US Offers Funding for Lebanese Army in Southern Presence

FM: France actively engaged on all fronts to prevent Lebanon escalation

Reports from several outlets say that the United States is trying to incentivize diplomatic deals with Lebanon by offering funding to the Lebanese military to replace Hezbollah in the far south of the country. The US is offering to pay for “comprehensive military infrastructure” in the region, which until now has chiefly been the domain of Hezbollah forces.

The US reportedly has warned Lebanon against the escalating situation along the Lebanon-Israel border and cautioned both that the US cannot prevent a conflict if Israel decides to launch one, and that the US is reluctant to publicly oppose Israel in an invasion of Lebanon.

This incentives Lebanon to take border deal proposals seriously. These all center on replacing Hezbollah with the Lebanese Army, moving Hezbollah north of the Littani River. Hezbollah and Israel have been trading border fire in the area since October.

France’s Foreign Ministry offers a statement on the matter, saying France is actively engaged on all fronts trying to achieve commitments to prevent further escalation along the borders.

So far they haven’t secured a deal, but said they were “pleased” with Lebanon’s positive responses to their proposals. With tens of thousands displaced on both sides of the border, there is hope for a pact to end the latest round of fighting.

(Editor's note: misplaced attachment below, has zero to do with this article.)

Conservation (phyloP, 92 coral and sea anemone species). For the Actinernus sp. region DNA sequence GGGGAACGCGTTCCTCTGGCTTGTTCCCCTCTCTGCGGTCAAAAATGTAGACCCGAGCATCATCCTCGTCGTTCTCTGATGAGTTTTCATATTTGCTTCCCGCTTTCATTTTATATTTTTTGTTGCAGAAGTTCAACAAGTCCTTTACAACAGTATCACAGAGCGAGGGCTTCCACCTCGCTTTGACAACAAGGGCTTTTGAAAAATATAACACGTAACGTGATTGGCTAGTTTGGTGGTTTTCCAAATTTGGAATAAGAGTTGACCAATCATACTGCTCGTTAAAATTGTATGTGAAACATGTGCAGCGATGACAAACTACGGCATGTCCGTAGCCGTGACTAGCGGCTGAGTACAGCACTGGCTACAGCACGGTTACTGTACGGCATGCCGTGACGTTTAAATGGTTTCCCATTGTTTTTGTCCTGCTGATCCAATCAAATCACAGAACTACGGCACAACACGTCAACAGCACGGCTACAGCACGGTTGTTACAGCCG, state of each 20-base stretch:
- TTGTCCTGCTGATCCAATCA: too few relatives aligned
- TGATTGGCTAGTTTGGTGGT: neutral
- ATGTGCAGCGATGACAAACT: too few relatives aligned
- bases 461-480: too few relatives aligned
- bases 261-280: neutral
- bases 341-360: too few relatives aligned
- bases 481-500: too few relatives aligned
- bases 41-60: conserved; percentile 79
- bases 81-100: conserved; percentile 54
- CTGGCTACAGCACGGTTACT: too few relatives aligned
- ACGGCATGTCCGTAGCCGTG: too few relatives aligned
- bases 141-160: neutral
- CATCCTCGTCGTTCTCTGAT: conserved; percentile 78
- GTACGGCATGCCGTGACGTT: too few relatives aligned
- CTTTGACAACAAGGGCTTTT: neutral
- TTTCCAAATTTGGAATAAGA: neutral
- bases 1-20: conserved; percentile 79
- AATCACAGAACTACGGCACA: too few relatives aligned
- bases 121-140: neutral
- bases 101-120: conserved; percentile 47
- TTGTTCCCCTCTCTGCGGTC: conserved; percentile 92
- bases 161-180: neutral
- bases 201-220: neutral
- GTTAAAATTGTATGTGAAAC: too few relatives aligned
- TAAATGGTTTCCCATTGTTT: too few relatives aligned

Lebanon’s caretaker PM Nijab Mikati says contact in recent days has been made both with the international community and the Arab world to try to preclude Israeli aggression against them. He noted that, so far, the outcome appears to be very positive.

Hezbollah has expressed doubts that Israel is going to invade Lebanon, conditioning talks on a ceasefire in the Gaza Strip, and maintains they don’t believe Israel is prepared for a comprehensive war.

Israel, for its part, has said it is prepared to invade, with military officials repeatedly proclaiming a readiness to attack Lebanon at any time. They originally presented this as a goal to return civilians displaced to the north, but more recently is about forcing Hezbollah back from the border region.

Author: Jason Ditz

Jason Ditz is Senior Editor for He has 20 years of experience in foreign policy research and his work has appeared in The American Conservative, Responsible Statecraft, Forbes, Toronto Star, Minneapolis Star-Tribune, Providence Journal, Washington Times, and the Detroit Free Press.